A child may seem insignificant in determining the status or condition of a society, but collectively it is a major determinant in a society's progress. Unfortunately, in Bangladesh, street children are victims of trafficking for odd jobs like factory work, shopkeepers' helper, conductor of bus and truck; even for totally illegal work (for adults as well) like prostitution-worker, drug seller. This is due to the poverty, hunger and abuse which a street child experiences at an early age. Street children become more susceptible to these illegal treatments because of the lack of education and awareness towards their society, environment and human rights. As a result, they tend to disregard education and start working at an early age to be able to help themselves as well as their family financially.

From dawn to dusk, thousands of workers, many of them as young as 10 years old, are found to work in vast sandy Sitakunda beach littered with metal scrap from ships. The 20-mile area at the Chittagong end of Dhaka-Chittagong highway is strewn with broken glass, steel spikes, sharp-edged iron sheets and piles of metal scrap. Workers including children can be seen carrying heavy iron sheets on their shoulders. According to rights groups, at least 18 to 20 workers are injured everyday, yet no medical facilities are provided by the employers. This is the second largest shipbreaking yard in Asia. Having no natural metal resources, Bangladesh has become destination of scrapped ships of the developed countries. These ships are recycled for scrap metal to feed the re-rolling mills of Bangladesh. But the working condition in these scrap-shipyards is horrific for workers particularly for child workers.

According to Bangladesh Institute of Labour Studies (BILS), there are about 2000 children and adolescents (between the ages of 10 and 14) out of 30 thousand workers in these yards. Although most of these child workers work as 'helpers', as said by the industry owners, but the real situation is different. In 2008/09, while an average adult worker was paid between Tk 140 to 180, a child 'helper' was paid Tk 60 for 8 hours of work a day. However, many of these child workers are found working shoulder-to-shoulder with adult workers in scrapping an entire vessel with their bare hands. Cranes used to remove engines and other overweight items are rarely tasted resulting in frequent fatal accidents. Standing at wrong place at wrong time can easily crush or behead a child worker. Many of the future adults are found barefooted or only wearing flip-flops with sharp, rusty metal shards and splinters lying scattered on the floor. The ships remain full of dangerous gases and sufficient measures are not taken to clean those before scrapping.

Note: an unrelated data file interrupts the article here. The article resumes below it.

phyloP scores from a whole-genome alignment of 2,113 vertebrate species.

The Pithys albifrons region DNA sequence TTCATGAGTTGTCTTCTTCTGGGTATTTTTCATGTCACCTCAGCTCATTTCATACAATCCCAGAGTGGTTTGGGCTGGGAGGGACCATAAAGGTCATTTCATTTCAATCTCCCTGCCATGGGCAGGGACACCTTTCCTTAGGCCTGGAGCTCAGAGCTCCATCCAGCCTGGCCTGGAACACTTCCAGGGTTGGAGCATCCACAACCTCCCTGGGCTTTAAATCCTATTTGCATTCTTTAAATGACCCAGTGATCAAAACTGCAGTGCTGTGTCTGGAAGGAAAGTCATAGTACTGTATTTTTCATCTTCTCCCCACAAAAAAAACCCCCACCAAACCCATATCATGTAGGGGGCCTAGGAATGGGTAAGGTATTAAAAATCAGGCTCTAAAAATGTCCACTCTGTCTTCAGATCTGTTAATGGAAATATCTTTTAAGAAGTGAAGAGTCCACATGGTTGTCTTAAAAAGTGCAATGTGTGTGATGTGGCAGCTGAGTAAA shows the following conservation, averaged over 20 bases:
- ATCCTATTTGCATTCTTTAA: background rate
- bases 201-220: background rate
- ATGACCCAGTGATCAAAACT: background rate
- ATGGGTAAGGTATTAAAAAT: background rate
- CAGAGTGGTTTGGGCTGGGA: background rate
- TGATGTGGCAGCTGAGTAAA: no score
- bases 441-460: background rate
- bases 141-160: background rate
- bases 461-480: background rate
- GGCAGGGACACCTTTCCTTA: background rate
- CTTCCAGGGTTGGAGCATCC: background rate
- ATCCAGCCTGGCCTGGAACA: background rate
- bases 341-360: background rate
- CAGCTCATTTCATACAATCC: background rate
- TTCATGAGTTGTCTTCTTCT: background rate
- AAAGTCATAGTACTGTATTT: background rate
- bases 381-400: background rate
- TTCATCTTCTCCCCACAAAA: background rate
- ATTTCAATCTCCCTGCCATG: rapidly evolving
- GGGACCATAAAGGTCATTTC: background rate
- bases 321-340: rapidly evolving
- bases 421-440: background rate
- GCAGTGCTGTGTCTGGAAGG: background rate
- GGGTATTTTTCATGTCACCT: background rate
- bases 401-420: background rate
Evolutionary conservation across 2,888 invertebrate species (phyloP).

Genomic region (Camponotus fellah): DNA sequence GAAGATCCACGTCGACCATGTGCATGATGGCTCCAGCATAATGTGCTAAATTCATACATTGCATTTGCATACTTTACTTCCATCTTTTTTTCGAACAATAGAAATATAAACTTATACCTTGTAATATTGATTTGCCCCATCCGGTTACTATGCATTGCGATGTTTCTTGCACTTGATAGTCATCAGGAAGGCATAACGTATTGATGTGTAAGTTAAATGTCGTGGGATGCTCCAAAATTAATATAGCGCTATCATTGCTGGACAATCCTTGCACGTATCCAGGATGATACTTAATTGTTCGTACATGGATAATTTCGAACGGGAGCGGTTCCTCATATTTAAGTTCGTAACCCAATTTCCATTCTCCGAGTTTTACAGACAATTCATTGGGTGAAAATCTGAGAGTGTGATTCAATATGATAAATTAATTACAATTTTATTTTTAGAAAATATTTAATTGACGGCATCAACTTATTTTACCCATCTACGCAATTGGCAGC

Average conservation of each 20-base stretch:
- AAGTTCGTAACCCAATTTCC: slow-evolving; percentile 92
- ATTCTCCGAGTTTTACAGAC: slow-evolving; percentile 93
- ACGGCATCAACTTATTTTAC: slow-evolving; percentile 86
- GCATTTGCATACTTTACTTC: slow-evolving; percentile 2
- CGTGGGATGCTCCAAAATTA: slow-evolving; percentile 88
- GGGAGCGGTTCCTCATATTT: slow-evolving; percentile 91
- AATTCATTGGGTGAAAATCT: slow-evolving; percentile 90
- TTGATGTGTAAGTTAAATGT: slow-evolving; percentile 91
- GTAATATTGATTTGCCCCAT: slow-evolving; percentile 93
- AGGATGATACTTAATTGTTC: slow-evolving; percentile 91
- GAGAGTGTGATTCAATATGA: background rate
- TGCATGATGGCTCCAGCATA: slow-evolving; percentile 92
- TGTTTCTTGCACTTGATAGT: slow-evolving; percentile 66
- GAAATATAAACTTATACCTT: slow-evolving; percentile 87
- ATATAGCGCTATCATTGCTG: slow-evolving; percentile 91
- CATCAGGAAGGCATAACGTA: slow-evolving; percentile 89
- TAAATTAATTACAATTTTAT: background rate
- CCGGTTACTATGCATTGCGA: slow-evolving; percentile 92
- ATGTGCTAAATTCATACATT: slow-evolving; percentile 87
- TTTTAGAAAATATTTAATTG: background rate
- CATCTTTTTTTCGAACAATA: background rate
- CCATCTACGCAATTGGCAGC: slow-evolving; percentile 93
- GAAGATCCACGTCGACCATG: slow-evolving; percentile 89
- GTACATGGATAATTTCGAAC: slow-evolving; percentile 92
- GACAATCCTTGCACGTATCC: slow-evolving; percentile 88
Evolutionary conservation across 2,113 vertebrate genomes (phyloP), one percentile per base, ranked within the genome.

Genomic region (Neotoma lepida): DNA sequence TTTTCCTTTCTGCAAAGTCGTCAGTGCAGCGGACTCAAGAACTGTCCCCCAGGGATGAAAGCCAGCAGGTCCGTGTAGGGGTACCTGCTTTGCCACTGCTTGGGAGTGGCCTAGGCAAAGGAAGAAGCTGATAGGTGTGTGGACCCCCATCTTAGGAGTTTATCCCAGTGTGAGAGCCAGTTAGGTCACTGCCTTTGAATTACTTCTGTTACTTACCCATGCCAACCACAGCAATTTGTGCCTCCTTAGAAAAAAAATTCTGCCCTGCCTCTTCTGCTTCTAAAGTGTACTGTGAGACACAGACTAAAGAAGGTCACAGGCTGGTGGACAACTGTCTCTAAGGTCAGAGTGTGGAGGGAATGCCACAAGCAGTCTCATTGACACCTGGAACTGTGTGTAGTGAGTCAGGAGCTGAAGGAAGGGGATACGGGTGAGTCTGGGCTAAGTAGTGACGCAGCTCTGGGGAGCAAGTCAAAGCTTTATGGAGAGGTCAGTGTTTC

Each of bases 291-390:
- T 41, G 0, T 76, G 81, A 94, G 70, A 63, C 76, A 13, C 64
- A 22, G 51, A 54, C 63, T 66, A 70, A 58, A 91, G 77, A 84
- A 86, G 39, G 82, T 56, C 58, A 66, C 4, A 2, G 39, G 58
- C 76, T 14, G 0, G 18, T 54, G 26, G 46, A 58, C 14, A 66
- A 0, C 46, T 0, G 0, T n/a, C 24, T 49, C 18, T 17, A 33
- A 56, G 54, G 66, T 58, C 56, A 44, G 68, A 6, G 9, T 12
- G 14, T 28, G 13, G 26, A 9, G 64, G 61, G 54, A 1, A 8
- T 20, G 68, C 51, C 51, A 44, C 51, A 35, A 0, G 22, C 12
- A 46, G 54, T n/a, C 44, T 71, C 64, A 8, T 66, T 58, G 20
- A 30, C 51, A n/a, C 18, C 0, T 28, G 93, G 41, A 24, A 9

All over the world, child labour is the illegal employment of children more or less about the age of 15 where they are not directly under the sole responsibility of their parents or legal guardians. That means a school going child under age of 15 may help to her mother to cook or household chores which is not counted as child labour. So work done by children after school, on weekends or during holidays to help their family non-financially, some cases financially too, can be counted as a real life lesson for them. Furthermore, that, it should be prohibited, the child's work may be inside the home endangering their life, safety, health and morals or hindering them from schooling. It also includes the situation of children below the age of 18 who are employed in hazardous occupations as mining industry.

Acknowledging the children's rights and restricting their exploitation has become a demand of time, but it may be voiceless if we play silent role in favour of developed countries, multinational companies or, as well as for the capitalists society. So, should not we need to move on to work for the children rights, to establish a beautiful living space for them, to create a poverty free socio-economically developed nation, Bangladesh!

The writer is a researcher and can be reached at, email: sajjad_aiubbd@yahoo.com

Source: The Financial Express. BM Sajjad Hossain. 3 August 2011